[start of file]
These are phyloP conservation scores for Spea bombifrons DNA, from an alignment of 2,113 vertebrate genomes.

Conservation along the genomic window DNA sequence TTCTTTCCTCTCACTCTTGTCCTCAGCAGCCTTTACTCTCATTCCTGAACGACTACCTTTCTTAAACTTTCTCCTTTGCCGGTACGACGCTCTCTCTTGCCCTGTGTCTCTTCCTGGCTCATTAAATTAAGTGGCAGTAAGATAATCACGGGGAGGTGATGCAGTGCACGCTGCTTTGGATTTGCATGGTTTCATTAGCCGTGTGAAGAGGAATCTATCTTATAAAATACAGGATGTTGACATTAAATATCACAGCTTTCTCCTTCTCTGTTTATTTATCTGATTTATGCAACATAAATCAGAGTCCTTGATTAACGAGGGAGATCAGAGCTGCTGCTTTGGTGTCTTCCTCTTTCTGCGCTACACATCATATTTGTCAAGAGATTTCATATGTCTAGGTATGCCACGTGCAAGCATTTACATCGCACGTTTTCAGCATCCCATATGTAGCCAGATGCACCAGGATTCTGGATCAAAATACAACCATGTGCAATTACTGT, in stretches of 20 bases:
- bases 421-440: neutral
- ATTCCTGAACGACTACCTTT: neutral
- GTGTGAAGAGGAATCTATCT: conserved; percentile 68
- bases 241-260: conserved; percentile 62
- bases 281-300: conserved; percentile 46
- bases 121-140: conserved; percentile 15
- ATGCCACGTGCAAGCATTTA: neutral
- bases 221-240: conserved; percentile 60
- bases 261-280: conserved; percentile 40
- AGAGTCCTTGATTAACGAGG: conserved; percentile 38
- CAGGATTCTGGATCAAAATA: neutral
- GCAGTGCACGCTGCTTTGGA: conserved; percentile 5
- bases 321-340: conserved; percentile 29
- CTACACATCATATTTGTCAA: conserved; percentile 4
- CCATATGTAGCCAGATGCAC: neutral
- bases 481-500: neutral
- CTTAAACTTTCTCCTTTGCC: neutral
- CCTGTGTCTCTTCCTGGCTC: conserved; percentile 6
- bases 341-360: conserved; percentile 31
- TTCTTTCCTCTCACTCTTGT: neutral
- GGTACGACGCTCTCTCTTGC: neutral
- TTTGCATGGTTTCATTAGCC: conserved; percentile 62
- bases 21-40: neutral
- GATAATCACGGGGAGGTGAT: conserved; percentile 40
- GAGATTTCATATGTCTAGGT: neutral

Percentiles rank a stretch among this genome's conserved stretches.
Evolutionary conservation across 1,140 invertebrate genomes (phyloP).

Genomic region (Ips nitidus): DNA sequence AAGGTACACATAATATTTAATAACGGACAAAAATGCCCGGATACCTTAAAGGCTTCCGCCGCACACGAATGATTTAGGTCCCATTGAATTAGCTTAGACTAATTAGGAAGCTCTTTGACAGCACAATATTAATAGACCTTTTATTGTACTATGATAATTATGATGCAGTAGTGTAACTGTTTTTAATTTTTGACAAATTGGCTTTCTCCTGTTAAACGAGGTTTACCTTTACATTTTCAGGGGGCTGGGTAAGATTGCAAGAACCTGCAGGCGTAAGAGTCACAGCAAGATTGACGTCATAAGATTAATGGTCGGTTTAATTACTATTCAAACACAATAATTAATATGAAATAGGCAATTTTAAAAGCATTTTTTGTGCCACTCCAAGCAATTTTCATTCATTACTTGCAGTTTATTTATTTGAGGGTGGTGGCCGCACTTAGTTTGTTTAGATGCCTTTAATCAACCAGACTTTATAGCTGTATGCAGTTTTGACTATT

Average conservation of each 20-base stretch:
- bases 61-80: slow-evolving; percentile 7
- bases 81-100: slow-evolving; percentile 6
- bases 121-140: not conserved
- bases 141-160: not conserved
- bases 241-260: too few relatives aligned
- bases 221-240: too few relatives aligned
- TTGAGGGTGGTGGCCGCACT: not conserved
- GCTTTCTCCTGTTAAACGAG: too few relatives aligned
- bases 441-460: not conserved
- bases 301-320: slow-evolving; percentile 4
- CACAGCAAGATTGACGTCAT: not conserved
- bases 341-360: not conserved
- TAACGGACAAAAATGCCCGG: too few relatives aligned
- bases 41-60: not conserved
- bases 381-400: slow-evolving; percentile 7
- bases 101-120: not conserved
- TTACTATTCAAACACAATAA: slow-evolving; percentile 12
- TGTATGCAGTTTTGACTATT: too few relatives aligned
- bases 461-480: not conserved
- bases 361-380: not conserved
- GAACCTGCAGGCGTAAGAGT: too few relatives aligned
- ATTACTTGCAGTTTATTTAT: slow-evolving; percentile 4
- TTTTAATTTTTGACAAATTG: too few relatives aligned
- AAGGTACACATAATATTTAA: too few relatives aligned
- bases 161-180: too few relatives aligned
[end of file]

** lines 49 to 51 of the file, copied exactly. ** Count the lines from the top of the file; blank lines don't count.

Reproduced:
- TGTATGCAGTTTTGACTATT: too few relatives aligned
- bases 461-480: not conserved
- bases 361-380: not conserved